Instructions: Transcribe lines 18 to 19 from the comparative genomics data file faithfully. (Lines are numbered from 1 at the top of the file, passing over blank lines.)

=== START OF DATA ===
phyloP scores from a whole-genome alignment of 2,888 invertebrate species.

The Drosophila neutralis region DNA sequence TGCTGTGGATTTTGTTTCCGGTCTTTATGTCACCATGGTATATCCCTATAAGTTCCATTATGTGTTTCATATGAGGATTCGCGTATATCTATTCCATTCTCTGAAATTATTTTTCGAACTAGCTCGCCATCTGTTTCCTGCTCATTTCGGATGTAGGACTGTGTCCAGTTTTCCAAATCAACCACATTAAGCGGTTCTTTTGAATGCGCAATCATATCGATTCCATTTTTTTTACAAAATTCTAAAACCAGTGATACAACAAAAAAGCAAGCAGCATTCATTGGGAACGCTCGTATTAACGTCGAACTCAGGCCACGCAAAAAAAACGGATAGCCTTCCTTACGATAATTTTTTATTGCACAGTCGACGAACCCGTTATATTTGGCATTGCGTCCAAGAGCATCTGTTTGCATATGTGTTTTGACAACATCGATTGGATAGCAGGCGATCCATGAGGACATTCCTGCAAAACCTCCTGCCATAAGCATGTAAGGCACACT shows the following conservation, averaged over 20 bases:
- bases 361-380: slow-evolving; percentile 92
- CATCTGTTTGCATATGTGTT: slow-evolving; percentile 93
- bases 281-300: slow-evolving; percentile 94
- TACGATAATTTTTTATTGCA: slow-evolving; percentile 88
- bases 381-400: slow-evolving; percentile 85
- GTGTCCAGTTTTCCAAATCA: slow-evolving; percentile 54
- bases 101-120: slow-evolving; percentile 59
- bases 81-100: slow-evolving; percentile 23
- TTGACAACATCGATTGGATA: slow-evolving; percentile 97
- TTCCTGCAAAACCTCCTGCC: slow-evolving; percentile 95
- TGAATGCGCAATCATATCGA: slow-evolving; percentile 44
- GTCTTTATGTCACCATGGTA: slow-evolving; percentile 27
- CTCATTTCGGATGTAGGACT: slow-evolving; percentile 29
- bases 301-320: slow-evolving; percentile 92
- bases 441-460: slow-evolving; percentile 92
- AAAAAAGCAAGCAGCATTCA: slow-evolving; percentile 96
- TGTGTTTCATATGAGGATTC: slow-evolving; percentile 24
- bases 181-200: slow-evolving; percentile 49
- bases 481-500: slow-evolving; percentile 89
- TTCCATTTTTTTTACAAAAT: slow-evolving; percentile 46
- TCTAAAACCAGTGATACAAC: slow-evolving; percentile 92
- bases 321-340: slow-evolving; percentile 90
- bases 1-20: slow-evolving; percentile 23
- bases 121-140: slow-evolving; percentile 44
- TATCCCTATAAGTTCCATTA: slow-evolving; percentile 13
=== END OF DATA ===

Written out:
- AAAAAAGCAAGCAGCATTCA: slow-evolving; percentile 96
- TGTGTTTCATATGAGGATTC: slow-evolving; percentile 24